Whilst Aristotle doth possesse the chaire,
Philosophers with Physicians doe repaire
To drink down the distilled dew and hast
Here when most hungry to get some repast.
But here Theologie doth beare the sway,
And the divines have th' honor of the day:
Theologie which doth sound documents give,
Both to the good and bad men how to live.
Yea sacred Nymphs, infuse in me new fire,
Retune my tongue, and teach me to admire,
And in that admiration to proclaime
Those triumphs due to Londons ample frame.
Wondring at such variety of things,
My mind was taken captive, and her wings
Were imp't, not suffering her for to ascend
Those heights to which this stately pile doth tend.
Yet here I view no walls, or banks, t' amate
Th' insulting foe; no Towers for strength, or state
Inviron London; her's no Rock, nor shelf,
Londons a mighty Bulwark of her self.
So Lacedoemon did her self make good,
Her safety scorning walls of stone or mud;
Your works of Piety worthy Citizens
Do more immure you then your walls or pens
Which do inviron other Towns; 'tis known
You need no external aids safe in your own.
Thames is your Rampier. Thames which doth inviron
One side more safely then strong barrs of Iron.
Blest City whose commodious and sweet site
Invites the Eye to wonder, and delight;
Thou being cram'd with blessings in such store,
That Heaven could not well give, or Earth ask more.
Oh! With what splendor, and prodigious state
Doth she the Eyes invite! and yet amate
Them, dazled with her luster, where the port
Of every brave built house doth seem a Court.
I don't admire Amphions Pallaces
Nor Cadmus Towers, nor such lies as these
Which bragging Greece obtrudes, since I dare say
Quirinus liv'd not in so fine and gay
Structures, as now this City here and there
Presents the Eye, and suggests to the Ear.
Tell me brave Citizens, and let th' whole Earth
Admire the freshness of her late new birth.
Fair Troynovant! the glory of this Isle!
All things being rich, and nothing mean, or vile.
And what the Marble wants, Brick doth advance
To paint thee of a Ruddy Countenance:
That when thou art quite finisht thou shalt reign
Empress of Realms and sit sole Soveraign
Without a Rival; thy proud scituation
For strength and state ingaging every nation
To pay thee tribute; Poets too in dayes
To come hereafter, will proclaim thy Praise.
The staring stranger, and the stander by
Will gaze, and turn all senses to its Eye,
And with a liberal voice now bid adieu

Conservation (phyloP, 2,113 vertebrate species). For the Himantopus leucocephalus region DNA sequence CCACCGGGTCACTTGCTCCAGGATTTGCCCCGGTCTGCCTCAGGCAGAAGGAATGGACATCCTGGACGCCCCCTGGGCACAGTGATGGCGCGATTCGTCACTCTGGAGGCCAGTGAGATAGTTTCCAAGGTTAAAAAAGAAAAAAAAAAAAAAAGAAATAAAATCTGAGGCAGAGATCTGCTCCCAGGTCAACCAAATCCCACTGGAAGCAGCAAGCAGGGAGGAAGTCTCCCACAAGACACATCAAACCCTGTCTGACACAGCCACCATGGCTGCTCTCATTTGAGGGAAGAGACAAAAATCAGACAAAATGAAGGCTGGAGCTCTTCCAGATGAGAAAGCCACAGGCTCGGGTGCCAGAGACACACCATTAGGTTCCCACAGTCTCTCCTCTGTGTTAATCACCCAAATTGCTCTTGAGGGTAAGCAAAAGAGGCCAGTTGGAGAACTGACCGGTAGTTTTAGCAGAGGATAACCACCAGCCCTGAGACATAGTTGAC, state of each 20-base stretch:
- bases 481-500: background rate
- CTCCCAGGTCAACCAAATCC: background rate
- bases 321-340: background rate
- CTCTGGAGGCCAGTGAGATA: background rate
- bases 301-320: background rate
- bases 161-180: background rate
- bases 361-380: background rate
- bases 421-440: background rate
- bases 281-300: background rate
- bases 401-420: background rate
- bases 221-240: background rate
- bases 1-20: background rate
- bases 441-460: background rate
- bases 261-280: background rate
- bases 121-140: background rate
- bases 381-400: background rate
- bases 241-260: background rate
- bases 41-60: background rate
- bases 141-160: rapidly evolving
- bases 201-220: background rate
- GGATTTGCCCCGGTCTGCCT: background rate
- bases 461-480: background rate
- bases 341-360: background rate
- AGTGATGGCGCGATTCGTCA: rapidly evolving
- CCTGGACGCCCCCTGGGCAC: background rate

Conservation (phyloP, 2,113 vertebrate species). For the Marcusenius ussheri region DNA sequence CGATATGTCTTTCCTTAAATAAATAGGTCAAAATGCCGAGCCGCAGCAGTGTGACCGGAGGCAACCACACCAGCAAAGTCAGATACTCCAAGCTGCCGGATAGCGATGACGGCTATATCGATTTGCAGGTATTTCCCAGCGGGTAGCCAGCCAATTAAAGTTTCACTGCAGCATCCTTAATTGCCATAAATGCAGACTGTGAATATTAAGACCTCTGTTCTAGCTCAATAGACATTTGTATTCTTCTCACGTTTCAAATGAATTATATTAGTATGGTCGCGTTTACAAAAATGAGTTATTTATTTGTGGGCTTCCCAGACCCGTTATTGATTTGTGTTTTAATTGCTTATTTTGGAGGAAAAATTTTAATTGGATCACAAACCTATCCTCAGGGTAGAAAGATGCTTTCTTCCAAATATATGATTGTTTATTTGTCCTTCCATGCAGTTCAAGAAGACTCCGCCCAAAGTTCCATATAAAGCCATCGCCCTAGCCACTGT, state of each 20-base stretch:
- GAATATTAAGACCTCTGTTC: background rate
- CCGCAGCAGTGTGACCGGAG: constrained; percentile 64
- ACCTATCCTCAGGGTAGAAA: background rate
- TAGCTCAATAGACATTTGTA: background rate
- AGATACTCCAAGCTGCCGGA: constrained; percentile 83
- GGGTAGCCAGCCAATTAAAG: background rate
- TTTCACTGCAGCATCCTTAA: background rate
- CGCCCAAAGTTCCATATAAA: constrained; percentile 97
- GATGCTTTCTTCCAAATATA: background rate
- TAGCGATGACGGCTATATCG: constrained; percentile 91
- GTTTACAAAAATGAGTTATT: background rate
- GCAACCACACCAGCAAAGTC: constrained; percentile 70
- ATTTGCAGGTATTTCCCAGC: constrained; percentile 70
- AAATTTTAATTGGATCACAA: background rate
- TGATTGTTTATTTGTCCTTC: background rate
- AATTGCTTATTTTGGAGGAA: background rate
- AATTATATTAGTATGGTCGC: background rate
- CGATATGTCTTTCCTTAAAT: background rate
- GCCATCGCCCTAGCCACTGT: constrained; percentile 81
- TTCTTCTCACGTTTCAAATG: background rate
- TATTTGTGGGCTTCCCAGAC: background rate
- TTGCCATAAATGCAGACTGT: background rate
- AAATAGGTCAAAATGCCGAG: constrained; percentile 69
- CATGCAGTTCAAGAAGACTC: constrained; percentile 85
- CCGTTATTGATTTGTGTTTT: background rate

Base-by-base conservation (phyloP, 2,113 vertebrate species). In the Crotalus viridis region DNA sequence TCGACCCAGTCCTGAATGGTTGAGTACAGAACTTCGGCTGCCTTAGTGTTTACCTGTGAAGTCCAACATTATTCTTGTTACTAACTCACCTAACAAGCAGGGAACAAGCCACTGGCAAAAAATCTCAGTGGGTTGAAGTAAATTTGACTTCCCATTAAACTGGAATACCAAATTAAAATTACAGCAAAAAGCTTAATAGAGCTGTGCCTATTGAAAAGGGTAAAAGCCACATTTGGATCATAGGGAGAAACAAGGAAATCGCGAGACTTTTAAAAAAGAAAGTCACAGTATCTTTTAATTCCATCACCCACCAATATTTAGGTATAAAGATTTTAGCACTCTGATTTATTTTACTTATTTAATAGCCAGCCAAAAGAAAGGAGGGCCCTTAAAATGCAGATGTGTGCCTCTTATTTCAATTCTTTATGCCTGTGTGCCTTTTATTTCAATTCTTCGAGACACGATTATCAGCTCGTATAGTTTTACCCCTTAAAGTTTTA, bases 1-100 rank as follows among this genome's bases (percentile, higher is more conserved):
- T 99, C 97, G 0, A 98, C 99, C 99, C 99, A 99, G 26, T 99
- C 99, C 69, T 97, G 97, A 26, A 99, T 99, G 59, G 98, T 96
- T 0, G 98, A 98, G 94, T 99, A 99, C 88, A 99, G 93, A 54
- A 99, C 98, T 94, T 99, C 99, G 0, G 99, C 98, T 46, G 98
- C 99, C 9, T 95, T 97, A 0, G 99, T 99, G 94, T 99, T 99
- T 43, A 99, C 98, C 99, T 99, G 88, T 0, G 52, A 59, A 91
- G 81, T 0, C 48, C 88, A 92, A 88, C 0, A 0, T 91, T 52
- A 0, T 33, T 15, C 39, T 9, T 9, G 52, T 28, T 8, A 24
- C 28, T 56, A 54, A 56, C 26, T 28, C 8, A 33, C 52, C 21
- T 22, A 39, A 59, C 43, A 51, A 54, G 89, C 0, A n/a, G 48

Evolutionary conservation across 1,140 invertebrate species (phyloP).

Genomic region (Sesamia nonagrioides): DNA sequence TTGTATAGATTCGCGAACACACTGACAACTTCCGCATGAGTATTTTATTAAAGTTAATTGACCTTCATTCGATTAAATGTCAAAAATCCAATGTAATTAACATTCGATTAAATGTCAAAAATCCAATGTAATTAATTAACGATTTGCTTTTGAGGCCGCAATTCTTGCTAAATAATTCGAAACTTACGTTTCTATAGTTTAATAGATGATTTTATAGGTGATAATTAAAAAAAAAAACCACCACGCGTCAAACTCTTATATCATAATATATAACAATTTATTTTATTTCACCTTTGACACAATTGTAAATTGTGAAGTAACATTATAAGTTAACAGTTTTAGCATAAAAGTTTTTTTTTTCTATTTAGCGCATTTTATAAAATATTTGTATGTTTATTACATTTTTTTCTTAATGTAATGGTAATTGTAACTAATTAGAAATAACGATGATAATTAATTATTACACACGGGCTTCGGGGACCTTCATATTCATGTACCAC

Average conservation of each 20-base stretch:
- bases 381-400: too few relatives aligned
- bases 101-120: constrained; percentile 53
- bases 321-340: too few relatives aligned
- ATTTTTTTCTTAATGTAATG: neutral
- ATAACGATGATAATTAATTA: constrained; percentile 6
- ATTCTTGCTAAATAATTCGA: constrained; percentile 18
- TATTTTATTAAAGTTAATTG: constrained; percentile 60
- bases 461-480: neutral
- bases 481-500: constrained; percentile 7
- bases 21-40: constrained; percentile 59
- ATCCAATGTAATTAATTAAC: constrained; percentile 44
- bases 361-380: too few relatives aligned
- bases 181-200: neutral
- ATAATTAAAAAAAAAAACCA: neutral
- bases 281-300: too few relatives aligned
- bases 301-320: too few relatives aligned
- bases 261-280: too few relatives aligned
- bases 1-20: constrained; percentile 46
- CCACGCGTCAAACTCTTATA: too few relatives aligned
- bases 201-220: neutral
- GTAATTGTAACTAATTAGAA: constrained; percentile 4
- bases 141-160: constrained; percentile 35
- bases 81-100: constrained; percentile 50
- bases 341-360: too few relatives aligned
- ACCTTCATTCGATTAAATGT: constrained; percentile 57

To brave Old Troy, and welcome in the New.
As when the Phoenix putting off old fate
(Beyond the mighty River of Euphrate)
Puts on fresh years, the Birds on every side
Flock to behold the Beauties of their Bride,
Who propagates her self, her Midwife womb
Being at once her Cradle, and her Tomb.
Whilst she in Feathers glittering like Gold,
Array'd in new Robes, doth resign the old
Raggs of mortality, which once were worne,
But now cast off as useless, and forlorne.
So this unpattern'd Soveraign, whose site
And state are all mens wonder and delight
Inthroned sitting, hear's the minstril throngs
Of Bards and Poets, praising her in Songs.
What works do I see here? What immense Barrs,
And Engins fit as well for Peace as Warrs?
Not farr from hence the lofty Ships do stand,
The props, and watery Bulwarks of this Land;
With Oares, and Scullers, Masts, and many a Boat
Beyond the Rules of Number, or my Noat.
Hence, passing farther I contemplate Towers
Almost as high as Heaven; whose Guns in Showres
Of Iron-shot, command both farr and near.
Not farr from which stands a Renowned Pier
O're which the Noble Tower exalts her high
Turrets, which are near Neighbours to the Skie:
I'the midst of which great London's land-mark lifts
Her Head above the opposite Hills and Clifts.
She stands four-square; and yet doth seem but one
Compacted piece hewn out of solid stone,
Made by the Latian Lords, before the birth
Of Christ did bring Salvation to Earth;
A structure so antique, we must forbear
To nominare the time, or quote the Year.
They say that Julius Coesar the first Head
And Emperour of Rome, (whose fame doth spread
Throughout the world) when He was in this Isle
Laid the foundation of this stately Pile:
Here to delight himself in the soft charms
Of the nine Sisters, he put off his Arms;
And thus retir'd could accompt how farr